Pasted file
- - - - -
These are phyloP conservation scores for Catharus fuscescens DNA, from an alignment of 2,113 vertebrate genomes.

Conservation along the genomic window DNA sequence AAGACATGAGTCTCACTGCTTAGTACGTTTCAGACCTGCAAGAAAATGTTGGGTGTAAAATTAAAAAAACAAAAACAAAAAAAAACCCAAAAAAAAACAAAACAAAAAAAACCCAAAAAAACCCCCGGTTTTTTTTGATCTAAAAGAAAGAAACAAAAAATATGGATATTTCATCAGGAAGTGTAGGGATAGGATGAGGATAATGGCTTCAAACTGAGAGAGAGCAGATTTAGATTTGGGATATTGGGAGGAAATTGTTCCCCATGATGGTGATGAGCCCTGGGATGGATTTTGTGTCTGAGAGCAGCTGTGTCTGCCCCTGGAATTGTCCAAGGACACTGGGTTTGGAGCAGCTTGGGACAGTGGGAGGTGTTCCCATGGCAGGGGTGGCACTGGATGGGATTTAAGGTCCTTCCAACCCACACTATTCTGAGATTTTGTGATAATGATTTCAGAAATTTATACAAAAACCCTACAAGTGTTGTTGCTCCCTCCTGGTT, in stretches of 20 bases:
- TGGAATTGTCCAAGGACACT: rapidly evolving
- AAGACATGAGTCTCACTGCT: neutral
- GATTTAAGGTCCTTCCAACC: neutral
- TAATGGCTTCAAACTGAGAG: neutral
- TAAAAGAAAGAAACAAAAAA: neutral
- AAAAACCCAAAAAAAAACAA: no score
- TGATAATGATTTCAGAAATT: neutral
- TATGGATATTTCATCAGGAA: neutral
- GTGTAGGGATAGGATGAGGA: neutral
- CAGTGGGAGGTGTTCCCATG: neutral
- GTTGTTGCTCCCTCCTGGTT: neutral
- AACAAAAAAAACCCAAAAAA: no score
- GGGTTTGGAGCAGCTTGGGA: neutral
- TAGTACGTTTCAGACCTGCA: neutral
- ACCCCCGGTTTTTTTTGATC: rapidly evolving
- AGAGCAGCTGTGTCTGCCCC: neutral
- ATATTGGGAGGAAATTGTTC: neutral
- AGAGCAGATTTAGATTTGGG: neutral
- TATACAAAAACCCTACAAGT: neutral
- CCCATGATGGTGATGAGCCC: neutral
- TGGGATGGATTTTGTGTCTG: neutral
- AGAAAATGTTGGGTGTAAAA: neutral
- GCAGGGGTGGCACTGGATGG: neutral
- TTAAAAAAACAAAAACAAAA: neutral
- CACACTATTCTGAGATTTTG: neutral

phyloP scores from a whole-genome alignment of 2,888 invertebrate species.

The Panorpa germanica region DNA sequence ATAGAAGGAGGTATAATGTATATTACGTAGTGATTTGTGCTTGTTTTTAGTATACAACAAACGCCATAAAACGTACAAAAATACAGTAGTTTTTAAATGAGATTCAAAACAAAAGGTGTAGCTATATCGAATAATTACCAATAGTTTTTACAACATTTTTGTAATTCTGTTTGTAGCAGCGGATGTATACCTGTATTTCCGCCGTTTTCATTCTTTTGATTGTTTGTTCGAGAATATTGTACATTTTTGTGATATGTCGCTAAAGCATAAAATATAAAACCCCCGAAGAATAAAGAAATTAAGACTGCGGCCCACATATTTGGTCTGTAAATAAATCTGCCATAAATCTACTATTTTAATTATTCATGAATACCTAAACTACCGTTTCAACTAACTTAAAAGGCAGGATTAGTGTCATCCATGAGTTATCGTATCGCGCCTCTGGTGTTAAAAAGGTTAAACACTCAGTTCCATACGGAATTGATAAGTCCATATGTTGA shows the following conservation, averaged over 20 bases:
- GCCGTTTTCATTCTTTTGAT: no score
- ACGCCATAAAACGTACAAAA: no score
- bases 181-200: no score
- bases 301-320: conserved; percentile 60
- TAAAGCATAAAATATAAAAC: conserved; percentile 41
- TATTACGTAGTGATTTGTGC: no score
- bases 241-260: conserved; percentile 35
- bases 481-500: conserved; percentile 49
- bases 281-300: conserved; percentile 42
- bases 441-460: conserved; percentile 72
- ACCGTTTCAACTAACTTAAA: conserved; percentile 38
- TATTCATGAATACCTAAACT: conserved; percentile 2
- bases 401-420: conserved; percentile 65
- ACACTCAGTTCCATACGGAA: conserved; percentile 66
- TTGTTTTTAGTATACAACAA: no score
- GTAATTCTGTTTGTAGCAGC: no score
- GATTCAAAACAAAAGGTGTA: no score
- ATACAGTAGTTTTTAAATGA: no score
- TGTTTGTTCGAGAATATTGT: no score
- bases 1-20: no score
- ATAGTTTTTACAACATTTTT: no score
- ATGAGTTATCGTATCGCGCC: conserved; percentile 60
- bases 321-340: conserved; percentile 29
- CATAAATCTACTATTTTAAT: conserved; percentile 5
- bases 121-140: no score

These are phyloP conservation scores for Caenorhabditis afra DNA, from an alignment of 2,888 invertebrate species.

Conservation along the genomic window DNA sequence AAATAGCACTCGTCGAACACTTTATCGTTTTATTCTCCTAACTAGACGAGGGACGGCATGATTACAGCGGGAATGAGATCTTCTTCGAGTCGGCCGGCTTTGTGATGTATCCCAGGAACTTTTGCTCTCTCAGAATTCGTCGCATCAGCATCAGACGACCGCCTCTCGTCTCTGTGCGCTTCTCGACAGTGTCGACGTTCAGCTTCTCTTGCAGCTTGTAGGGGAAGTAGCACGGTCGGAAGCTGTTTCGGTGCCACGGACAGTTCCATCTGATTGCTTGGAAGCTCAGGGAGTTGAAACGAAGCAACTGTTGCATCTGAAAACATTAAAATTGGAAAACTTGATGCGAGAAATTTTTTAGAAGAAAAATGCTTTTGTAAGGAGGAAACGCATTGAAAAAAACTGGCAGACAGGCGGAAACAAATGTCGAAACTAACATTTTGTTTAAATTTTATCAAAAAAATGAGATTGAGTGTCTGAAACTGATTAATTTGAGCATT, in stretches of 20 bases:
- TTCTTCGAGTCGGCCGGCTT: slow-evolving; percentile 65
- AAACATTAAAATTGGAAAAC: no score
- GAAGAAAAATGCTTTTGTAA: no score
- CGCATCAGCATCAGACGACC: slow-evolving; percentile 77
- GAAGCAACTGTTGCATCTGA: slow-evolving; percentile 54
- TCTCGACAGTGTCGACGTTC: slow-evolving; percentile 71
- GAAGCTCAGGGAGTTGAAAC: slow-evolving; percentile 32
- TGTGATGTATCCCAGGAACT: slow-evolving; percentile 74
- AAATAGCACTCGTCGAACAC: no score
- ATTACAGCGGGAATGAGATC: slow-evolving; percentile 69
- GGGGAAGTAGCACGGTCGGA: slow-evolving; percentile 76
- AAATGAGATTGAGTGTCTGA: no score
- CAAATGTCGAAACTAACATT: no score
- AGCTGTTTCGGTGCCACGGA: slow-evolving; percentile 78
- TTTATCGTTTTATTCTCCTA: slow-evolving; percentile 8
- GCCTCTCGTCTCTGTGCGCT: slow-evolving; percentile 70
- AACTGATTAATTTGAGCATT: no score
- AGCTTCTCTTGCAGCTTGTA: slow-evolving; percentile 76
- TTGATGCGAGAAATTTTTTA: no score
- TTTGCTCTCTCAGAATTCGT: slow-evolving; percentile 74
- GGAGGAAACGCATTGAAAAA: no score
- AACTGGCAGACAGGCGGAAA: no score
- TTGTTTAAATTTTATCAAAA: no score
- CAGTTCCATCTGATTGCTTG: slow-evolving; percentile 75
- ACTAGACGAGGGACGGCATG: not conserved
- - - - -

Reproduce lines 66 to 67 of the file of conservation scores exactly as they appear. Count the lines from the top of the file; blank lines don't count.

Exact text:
- ATTACAGCGGGAATGAGATC: slow-evolving; percentile 69
- GGGGAAGTAGCACGGTCGGA: slow-evolving; percentile 76